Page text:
Believe me when I say it’s not that I don’t want or value your opinion or that I did not intend to respond to your comment. Bottom line I’m just so busy right now I don’t know if I’m coming or going. This time of year is rough for me and it usually doesn’t get any better until fall. I’m working 7 days a week at my job and trying to peice this farm together. I’ve considered every option imaginable. I want to do a pumpkin patch! Always have and always will. I’m a born teacher and giver. Sometimes you have to look at things from a business standpoint. Anything I do on this farm is a risk. I have 2 chickenhouses left here from when my grandparents and great uncle were in the poultry game so that in itself makes me uneasy. I wish they were alive to ask questions of. There has to be a reason why they quit. I have found lots of good people to build the poultry houses. I’ve settled on a builder. Now I just need to make a decision on the other aspects (electric, equipment, excavation, concrete) and see what the whole package looks like. I may very well say “NO WAY THIS IS NOT FOR ME”. I’m scared to death of being in debt, but I know I will never have anything without being in debt. The other thing I have to consider is what’s right for the rest of the family (mom, dad, kids, brothers, even the ex-wife). I’ll keep you posted on how this thing unravels!

    Duane,
    Thanks and keep om reading. I hope you enjoy!

    Gladys,
    First off thanks for the vote of confidence. Sometimes I wonder if I’m doing what’s best for the kids.
    I do catch the Rolloffs as often as I can. Matter of fact I set it to DVR. It’s there with all the other stuff I rarely get to watch. I’ll check out the site. Again thanks and please keep reading!

  5. Robin Says:

    Hi Joel,
    I just wanted to share some of what I’ve learned about the poultry business in my 44 years. I grew up on poultry farms in New England and my father was on the cutting edge of all the new equipment and new ideas. We tried them all and worked for others who tried even more. I worked for two companies (I’ll leave names out) for 4 years traveling with my ex husband all over the country and Canada building cage coop operations and designing and engineering parts to improve and modify to the farmers needs. I’ve seen it all and am pretty sure I’ve done more than most (well, pertaining to poultry farm equipment anyway) It’s a big risk as I know you are well aware of, but I hope that you really do your homework in this venture.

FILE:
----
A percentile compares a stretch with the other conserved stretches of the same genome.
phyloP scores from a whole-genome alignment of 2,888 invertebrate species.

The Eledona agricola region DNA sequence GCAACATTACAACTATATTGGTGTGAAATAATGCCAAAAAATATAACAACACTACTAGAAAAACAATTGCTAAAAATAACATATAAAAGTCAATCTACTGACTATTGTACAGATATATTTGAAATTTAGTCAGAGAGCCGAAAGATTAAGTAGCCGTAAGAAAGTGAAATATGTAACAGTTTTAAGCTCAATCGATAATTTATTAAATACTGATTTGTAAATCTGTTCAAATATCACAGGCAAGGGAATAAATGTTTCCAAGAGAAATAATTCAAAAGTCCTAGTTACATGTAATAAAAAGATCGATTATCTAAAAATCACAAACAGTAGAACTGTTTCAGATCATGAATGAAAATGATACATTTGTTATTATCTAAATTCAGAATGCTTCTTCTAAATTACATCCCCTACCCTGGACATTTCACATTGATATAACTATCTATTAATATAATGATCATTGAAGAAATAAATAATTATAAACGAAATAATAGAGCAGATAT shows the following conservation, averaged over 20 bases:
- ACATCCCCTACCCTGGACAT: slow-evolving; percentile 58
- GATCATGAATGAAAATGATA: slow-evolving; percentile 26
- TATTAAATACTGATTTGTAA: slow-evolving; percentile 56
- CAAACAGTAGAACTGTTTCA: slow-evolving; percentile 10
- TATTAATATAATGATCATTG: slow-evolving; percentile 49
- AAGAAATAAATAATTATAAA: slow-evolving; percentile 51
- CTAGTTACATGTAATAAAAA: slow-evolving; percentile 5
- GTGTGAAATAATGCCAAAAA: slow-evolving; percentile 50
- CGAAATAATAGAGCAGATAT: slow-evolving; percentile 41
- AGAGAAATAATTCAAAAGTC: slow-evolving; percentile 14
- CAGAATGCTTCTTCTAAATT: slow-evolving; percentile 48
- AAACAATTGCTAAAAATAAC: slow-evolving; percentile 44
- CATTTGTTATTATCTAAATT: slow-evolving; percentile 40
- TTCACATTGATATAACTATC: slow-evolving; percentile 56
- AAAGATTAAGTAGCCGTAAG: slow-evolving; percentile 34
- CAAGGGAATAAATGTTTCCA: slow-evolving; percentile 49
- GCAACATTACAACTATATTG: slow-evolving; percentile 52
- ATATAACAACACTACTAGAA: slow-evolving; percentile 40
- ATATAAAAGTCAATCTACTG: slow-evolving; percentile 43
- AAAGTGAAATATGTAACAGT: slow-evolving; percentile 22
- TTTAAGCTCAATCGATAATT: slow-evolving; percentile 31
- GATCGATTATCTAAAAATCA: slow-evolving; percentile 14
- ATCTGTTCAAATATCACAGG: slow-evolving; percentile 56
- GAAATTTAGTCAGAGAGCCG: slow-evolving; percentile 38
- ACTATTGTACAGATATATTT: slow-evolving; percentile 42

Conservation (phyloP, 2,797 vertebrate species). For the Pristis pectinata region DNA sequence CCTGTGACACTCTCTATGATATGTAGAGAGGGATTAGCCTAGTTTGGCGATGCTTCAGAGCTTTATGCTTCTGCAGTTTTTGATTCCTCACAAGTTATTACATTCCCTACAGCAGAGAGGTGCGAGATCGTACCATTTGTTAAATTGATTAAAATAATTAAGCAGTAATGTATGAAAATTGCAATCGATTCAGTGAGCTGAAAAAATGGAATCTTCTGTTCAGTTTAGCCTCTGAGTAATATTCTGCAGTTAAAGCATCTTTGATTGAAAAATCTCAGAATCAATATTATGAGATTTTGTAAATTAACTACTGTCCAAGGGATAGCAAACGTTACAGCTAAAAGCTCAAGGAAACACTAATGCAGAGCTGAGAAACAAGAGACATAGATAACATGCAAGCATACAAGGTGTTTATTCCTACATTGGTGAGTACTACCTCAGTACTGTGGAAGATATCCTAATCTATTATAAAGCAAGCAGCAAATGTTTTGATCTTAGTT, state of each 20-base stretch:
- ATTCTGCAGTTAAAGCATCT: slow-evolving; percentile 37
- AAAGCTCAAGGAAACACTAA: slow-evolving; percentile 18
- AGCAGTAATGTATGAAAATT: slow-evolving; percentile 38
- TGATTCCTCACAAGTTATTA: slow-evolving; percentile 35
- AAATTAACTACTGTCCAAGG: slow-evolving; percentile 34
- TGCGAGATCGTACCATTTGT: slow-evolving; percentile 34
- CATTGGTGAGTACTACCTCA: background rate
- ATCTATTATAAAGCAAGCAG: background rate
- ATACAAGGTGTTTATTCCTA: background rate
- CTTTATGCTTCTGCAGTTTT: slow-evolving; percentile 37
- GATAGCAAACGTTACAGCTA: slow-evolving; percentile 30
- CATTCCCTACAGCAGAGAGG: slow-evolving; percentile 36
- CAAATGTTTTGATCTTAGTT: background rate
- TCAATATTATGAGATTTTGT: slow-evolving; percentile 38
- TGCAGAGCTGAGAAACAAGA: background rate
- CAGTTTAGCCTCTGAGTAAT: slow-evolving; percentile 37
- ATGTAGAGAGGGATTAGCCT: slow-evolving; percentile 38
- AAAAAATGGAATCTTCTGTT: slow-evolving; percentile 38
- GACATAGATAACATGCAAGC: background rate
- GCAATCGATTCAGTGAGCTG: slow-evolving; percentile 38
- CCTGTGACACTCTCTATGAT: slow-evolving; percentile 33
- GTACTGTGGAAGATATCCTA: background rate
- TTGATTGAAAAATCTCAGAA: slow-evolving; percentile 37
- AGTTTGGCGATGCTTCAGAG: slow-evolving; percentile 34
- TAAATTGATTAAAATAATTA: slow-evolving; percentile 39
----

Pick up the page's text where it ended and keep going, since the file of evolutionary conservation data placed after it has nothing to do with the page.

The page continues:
Your parents may have gotten out of the business during the big boom in the poultry farms biz that spread across the country when automation took the place of floor birds. I’d love to chat more with you about this if you can find the time.
    Take care and good luck and thanks for the great reading.
    Robin

  6. Kevin Says:

    Joel, Family and Friends,
    Joel, don’t get disheartened! It is a long hard journey to reach a dream. Only the man who sets out on that journey knows whether or not it was worth the cost and effort when he reaches the end of it.
    I started the tractor this afternoon. At first it appeared that the battery was close to dead, so I put the charger on it, and thought I would just let it charge, but then I thought, “try the starter mode, and see what happens.” Sure enough I set it up to 75 amps and it kicked right over and started. I drove it around a little while, and then I let it idle for an hour to let the battery charge and to run out some of the old gas.
    We had about 3 – 4 inches of snow out of that storm that blew through here on Friday night. It was all melted off by Saturday afternoon. The ground and grass are still wet enough that the wheels of the tractor had water gushing up under them when I was driving around, looking at the fences, and the grass/trees. If the weather holds and warms up without more rain I need to mow this week, just to knock down what wintered over. No way can I work any ground right now, maybe next weekend. I haven’t planted anything yet, maybe next week.
    I am thinking of downsizing my shed a little. I am going to build one close to the house, enclose three sides, but it will only measure 16 x 24, with one 24 foot side open. I am still planning on building the 24 x 36, but right now I am short on the long green and am going to do this out of my pocket.
    Well Joel, keep at it. I understand about the work situation. Today was my one day every two weeks off. Most folks don’t understand that to make a go of it on a small farm, or starting out, you’ve got to put in a lot of hours, both on and off the farm, to make ends meet. Sometimes you’ve got to stretch it a little in the middle, but it seems like we can make it work.